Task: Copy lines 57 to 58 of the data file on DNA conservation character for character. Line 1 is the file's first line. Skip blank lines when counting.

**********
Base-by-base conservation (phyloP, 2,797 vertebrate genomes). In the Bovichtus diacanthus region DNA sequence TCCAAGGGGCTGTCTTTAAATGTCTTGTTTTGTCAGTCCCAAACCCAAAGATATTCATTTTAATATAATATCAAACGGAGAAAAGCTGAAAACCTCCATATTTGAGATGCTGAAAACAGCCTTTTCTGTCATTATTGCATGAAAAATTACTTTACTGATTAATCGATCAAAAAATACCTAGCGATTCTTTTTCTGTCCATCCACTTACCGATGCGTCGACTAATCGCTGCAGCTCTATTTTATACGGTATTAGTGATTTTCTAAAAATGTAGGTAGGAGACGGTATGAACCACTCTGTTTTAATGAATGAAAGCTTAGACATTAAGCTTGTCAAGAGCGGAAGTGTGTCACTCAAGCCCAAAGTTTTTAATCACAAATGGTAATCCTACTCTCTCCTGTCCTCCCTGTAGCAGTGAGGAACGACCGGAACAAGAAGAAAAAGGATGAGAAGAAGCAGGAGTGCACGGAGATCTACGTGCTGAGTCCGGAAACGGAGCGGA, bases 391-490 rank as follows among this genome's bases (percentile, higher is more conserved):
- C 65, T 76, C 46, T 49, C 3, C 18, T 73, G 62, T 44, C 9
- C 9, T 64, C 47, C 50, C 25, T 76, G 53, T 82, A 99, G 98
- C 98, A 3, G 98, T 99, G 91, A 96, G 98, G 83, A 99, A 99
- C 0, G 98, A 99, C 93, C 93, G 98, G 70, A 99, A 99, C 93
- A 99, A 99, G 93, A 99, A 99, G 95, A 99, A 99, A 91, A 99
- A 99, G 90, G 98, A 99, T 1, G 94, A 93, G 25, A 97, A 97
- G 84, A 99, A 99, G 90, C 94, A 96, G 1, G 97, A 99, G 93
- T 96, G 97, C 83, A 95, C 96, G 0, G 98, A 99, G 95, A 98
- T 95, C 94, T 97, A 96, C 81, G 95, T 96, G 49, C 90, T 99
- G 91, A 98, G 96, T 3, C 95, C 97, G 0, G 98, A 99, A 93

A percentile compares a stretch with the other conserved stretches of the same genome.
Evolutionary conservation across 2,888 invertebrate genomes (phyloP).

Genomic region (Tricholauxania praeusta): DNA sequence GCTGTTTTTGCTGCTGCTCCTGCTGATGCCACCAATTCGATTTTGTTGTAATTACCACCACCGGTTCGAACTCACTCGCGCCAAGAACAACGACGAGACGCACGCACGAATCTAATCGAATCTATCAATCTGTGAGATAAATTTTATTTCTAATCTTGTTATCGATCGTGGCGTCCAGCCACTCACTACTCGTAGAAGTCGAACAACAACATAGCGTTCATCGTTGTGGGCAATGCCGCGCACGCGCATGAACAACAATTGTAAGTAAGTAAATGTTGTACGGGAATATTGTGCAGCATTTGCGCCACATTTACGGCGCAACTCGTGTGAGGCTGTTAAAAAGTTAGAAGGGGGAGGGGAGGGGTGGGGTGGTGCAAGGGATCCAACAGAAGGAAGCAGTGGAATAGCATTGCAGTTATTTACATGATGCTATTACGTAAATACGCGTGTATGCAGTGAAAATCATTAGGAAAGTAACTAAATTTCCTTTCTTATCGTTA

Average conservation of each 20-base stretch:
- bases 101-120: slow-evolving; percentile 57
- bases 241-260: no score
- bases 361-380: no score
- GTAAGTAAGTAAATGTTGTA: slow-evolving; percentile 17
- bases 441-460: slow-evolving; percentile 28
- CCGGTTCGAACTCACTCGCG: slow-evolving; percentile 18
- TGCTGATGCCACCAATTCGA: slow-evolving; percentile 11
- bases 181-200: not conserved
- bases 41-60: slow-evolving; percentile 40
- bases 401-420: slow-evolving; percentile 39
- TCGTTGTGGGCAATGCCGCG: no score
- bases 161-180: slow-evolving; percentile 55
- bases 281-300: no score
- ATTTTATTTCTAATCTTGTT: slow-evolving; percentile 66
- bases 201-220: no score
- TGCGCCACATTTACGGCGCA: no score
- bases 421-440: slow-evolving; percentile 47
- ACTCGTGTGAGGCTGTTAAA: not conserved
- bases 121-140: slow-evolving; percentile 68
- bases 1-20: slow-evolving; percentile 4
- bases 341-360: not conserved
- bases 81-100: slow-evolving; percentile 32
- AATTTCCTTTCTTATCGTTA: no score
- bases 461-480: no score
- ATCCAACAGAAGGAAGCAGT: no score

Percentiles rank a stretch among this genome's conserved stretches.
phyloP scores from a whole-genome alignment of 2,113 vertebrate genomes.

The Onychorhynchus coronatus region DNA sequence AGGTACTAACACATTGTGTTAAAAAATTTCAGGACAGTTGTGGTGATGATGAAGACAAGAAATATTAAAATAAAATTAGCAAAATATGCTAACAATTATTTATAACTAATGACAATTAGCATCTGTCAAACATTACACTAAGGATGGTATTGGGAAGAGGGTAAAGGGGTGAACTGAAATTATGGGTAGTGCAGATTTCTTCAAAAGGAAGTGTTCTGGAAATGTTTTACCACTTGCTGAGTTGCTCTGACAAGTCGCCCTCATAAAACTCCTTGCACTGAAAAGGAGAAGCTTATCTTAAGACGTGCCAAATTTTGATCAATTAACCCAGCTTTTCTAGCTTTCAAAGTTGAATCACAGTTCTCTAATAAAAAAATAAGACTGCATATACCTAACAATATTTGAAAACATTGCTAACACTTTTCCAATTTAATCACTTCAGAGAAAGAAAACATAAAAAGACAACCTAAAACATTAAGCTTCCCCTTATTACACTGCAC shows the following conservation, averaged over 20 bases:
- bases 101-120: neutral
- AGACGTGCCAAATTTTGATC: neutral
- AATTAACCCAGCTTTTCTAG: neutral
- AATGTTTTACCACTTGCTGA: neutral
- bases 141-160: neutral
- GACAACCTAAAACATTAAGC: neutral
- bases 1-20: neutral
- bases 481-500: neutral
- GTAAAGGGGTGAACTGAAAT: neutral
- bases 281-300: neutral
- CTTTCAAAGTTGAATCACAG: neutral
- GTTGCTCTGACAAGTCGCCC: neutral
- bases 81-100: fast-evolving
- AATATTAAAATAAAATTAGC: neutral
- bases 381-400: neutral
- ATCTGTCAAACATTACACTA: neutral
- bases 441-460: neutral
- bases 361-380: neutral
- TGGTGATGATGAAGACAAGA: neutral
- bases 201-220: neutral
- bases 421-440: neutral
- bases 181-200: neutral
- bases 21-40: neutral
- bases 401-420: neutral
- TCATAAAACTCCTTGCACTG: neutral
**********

- AATATTAAAATAAAATTAGC: neutral
- bases 381-400: neutral